"Conservation and management decisions for fisheries should be based on the best scientific evidence available, also taking into account traditional knowledge of the resources and their habitat, as well as environmental, economic and social factors... States should assign priority to undertake research and data collection to improve knowledge of the fisheries..." (CCRF 6.4).Fisheries management has so far generally failed to prevent overfishing and rehabilitate depleted resources. This has led to a reappraisal of the fisheries management process, including the basis for all management, the gathering and analysis of information.
One manifestation of this reappraisal is the requirement to adopt the precautionary approach to fisheries management. The precautionary approach requires fisheries managers to be cautious when the state of a resource is uncertain, such as when fishery data are insufficient or unreliable. The past practice in fisheries management has generally been that restrictive measures had to be justified by sound data, analysis and interpretation. Under the precautionary approach, the burden of evidence is reversed so that it is necessary to justify that it is safe for a fishery to proceed. In the absence of such evidence, the fishery is restricted to a minimum level. The precautionary approach is, therefore, a powerful incentive for the collection of reliable and relevant fisheries data.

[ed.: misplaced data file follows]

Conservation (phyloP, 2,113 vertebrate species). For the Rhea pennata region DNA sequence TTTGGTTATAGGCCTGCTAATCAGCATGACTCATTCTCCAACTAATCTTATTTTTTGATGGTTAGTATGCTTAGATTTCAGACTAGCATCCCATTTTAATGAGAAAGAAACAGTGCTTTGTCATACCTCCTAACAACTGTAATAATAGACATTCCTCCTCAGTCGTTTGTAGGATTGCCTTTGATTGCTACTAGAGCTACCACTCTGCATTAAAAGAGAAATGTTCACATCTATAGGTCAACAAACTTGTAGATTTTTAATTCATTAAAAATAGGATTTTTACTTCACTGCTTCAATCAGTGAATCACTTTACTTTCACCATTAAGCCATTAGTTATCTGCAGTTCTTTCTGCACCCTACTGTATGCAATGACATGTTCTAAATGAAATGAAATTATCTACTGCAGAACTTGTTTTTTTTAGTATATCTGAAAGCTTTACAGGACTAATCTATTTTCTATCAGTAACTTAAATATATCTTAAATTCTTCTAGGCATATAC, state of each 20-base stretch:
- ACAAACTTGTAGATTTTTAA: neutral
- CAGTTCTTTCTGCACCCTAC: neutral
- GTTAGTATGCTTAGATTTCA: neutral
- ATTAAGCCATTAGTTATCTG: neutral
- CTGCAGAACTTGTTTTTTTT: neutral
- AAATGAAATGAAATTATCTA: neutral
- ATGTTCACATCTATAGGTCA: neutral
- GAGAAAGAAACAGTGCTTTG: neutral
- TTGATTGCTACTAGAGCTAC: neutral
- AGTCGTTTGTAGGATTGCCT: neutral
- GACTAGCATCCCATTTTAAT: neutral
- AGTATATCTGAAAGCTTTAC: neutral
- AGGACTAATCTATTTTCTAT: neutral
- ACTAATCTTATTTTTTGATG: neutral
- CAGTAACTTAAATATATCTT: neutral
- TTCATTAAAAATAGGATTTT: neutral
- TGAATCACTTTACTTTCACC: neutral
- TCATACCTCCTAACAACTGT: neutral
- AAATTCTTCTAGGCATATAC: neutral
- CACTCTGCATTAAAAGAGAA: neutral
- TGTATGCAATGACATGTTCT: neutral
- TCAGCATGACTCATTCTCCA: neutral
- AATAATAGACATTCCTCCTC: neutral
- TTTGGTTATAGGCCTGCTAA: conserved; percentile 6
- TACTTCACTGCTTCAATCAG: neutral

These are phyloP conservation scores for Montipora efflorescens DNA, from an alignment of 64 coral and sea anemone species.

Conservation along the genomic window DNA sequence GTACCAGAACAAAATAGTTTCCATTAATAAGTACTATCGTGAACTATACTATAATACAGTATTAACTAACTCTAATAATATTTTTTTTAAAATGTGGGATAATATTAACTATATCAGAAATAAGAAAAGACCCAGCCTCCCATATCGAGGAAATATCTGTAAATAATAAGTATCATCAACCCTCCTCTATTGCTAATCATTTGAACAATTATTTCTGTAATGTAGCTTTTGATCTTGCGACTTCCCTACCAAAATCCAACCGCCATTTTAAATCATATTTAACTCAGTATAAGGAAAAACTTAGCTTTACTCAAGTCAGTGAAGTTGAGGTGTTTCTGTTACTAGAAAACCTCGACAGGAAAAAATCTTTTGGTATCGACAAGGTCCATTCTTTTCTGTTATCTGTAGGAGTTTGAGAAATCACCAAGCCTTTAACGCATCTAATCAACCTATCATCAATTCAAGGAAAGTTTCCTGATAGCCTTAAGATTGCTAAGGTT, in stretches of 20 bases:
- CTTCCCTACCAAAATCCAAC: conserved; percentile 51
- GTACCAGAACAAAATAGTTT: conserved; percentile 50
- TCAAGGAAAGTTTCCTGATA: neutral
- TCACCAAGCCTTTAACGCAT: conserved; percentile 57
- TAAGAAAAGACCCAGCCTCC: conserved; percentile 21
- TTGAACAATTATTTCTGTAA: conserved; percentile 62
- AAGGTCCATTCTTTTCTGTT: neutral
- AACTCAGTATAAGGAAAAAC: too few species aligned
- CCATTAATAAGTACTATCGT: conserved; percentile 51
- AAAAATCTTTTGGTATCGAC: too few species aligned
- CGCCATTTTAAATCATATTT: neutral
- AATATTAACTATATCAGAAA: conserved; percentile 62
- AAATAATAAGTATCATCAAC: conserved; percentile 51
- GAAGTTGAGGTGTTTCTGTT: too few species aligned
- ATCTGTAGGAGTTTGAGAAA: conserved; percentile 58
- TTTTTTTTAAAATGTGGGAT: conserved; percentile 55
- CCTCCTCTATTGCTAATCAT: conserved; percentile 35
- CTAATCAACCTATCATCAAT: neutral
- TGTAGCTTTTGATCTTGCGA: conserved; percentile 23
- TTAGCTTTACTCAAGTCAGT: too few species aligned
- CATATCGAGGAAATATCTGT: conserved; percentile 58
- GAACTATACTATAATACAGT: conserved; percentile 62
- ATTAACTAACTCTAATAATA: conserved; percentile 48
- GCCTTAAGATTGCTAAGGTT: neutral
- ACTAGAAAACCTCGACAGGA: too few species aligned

The precautionary approach has been embodied in two important international initiatives: the UN Fish Stocks Agreement and the FAO Code of Conduct for Responsible Fisheries (Article 7.5).